A victorious Evan Carey waves the flag.

A victorious Evan Carey waves the flag.

Golden games for Oak Bay sprint cyclist

Before Evan Carey’s day turned to gold, it began as had so many mornings before.

Before Evan Carey’s day turned to gold, it began as had so many mornings before.

There was a routine, training on a stationary bike and mobility exercises to loosen up.

But when the Oak Bay resident and his teammates on the men’s national sprint team entered the Cisco Pan Am Games Velodrome in Toronto,  the crowd was like nothing Carey had ever experienced.

He remembers feeling awestruck by the huge gathering of Canadians and then, for a few minutes, nothing.

When the countdown timer started, Carey’s elite training kicked in and he readied himself to do the one thing he can do better than anyone else in the country.

Sprint team cyclists start off locked in a mechanical gate that springs open when the countdown reaches zero. Racers take off like thoroughbreds, with Carey designated as the lead racer. From zero to 65km/h, he needs to get to full speed in 250 metres before he can yield to his teammates who take turns on the final two laps.

“I do one lap as fast as I can, and then I get out of the way,” Carey said.

Fellow Canadians Hugo Barette and Joseph Veloce managed to keep the pace, winning gold and setting a new Canadian record in the process. The trio’s time of 44.241 was almost one second faster than the other finalists from Venezuela.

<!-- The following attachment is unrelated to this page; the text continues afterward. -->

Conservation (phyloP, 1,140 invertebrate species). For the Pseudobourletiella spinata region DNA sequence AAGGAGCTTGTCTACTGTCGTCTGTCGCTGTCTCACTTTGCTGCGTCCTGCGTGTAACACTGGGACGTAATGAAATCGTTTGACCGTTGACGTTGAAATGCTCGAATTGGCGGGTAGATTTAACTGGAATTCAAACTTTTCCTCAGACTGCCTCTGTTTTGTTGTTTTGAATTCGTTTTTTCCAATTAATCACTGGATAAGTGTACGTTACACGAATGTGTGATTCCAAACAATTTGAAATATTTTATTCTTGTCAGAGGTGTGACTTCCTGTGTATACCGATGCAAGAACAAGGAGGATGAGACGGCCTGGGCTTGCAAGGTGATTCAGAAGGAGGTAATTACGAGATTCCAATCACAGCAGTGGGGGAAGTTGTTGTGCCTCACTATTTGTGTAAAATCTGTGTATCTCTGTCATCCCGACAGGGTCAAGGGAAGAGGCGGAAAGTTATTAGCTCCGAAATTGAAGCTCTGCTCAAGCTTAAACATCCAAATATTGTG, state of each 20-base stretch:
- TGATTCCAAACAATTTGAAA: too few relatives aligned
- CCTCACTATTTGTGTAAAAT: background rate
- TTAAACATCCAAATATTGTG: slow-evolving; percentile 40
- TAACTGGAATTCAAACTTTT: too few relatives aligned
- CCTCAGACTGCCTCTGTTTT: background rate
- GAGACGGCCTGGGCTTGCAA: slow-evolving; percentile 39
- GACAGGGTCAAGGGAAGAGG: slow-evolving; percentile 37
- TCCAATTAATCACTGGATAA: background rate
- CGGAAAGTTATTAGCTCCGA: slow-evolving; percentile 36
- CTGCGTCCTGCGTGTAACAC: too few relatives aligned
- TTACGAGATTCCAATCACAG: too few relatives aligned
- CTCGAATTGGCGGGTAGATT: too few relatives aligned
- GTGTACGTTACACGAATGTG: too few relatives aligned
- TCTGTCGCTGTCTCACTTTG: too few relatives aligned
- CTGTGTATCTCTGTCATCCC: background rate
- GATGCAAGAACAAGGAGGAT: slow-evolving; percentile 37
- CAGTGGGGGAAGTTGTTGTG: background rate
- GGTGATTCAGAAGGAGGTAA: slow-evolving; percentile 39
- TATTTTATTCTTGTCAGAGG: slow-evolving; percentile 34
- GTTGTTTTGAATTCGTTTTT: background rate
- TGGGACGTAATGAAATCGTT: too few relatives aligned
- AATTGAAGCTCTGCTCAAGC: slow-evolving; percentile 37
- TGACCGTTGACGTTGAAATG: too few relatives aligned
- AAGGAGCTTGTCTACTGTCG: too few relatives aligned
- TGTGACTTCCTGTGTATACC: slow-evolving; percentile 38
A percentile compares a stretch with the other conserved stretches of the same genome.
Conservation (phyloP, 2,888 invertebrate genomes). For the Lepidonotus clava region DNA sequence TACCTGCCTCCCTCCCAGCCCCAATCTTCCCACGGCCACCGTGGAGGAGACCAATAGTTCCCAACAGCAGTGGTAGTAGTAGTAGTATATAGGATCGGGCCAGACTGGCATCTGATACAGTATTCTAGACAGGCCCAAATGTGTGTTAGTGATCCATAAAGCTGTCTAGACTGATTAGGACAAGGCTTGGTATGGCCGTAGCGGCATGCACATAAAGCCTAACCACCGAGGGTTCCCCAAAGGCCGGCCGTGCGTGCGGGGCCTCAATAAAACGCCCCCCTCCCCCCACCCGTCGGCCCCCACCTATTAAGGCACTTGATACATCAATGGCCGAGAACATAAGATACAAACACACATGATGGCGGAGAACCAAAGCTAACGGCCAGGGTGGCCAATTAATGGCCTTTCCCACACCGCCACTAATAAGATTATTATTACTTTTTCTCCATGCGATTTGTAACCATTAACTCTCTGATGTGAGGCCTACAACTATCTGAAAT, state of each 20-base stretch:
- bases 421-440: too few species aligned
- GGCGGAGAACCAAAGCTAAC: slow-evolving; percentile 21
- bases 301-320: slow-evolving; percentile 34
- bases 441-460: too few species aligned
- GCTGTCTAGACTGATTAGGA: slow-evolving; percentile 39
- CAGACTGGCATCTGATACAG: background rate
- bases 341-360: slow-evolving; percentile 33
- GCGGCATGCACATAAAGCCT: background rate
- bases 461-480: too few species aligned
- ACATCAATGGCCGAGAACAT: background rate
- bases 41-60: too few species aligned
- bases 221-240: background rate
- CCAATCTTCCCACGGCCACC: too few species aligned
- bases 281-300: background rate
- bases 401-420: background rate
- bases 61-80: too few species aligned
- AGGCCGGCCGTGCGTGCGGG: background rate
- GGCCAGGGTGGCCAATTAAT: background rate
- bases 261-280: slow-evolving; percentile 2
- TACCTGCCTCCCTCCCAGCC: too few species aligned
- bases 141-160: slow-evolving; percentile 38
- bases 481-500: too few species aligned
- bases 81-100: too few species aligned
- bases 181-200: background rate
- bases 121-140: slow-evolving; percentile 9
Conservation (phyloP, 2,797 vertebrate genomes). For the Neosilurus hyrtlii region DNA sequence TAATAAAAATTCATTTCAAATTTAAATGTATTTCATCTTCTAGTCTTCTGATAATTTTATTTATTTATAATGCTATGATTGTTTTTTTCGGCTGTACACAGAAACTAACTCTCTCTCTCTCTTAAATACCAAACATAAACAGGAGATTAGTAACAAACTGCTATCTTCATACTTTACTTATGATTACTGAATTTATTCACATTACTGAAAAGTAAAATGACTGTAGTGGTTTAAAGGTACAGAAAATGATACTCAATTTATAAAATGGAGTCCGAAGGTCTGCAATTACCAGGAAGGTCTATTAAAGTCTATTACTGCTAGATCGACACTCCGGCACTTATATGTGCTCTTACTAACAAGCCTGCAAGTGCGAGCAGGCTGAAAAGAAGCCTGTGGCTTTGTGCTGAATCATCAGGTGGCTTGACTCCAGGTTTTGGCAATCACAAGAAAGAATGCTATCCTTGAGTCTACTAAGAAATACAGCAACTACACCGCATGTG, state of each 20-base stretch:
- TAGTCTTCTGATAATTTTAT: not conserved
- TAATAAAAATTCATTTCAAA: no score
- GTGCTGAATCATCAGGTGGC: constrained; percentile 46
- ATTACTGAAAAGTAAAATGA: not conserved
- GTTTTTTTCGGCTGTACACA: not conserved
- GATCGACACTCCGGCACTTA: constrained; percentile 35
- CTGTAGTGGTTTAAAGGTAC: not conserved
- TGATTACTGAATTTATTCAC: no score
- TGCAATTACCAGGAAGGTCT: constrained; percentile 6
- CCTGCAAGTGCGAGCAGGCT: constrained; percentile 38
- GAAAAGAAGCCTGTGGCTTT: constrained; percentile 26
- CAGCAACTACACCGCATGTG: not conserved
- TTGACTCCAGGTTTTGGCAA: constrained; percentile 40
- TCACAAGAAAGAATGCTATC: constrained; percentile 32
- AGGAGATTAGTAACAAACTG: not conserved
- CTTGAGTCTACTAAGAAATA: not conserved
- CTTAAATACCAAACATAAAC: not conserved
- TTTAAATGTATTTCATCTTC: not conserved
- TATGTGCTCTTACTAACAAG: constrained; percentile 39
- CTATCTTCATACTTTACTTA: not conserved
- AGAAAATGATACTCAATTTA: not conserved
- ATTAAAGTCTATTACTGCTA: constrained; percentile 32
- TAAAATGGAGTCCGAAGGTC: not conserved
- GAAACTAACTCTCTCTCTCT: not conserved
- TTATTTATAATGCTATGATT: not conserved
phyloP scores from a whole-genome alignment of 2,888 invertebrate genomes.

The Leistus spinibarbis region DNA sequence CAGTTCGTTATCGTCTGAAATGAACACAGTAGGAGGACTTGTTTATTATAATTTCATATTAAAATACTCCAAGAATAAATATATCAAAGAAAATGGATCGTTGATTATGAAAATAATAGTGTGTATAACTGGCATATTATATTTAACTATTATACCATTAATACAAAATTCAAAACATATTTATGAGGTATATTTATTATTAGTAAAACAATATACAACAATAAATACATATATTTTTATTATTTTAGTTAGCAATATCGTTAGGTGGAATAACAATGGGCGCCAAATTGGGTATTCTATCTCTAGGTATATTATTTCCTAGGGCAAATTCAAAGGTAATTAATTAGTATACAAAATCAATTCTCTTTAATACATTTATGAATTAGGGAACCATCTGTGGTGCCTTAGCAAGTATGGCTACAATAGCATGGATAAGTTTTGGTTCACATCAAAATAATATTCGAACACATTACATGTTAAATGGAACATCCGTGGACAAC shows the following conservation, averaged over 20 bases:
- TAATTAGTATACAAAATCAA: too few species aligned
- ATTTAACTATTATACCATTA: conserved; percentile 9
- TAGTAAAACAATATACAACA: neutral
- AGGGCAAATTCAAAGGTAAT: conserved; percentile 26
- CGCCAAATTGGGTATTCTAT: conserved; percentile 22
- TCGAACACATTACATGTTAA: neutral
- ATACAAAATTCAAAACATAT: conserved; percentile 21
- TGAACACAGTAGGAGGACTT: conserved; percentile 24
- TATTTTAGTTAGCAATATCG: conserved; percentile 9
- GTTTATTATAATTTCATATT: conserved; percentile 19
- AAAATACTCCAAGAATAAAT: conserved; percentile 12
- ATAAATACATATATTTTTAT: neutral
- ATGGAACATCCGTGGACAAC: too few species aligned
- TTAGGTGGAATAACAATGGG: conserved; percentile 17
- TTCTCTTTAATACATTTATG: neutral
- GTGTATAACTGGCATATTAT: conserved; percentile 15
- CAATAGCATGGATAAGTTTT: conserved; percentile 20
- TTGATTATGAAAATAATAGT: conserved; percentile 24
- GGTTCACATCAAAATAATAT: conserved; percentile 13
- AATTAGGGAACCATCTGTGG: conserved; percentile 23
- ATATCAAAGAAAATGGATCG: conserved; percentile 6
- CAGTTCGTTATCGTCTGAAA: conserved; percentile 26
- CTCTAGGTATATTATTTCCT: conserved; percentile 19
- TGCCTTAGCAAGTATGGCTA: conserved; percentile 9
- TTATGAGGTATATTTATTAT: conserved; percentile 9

In the moment of Victory, the roar of the crowd returned “as soon as we came back to our senses,” Carey said.

“Nothing compared to how the Pan Am Games felt,” Carey said. “To be competing in a massive, multi-sport event in front of your home crowd … that was the extra (push) we needed.”

The 21-year-old was born and raised here, graduating from Oak Bay High in 2012.

He credits his coaches in the community with teaching him how to take his talents to the another level.

“They really instil that sports aren’t just about fitness,” Carey said. “If you are dedicated, (sports) can also take you to places you wouldn’t go otherwise.”

A former track star, Carey made the switch to competitive cycling at the age of 18.

The sport has already allowed him to travel at compete in Europe the Caribbean and South America.

Carey is set to begin his second year studying business at Camosun College this fall while continuing to race throughout the winter cycling circuit.

He’s off to Los Angeles to train for the Pan American Continental Track Championship in Santiago, Chile, Sept. 1-6.





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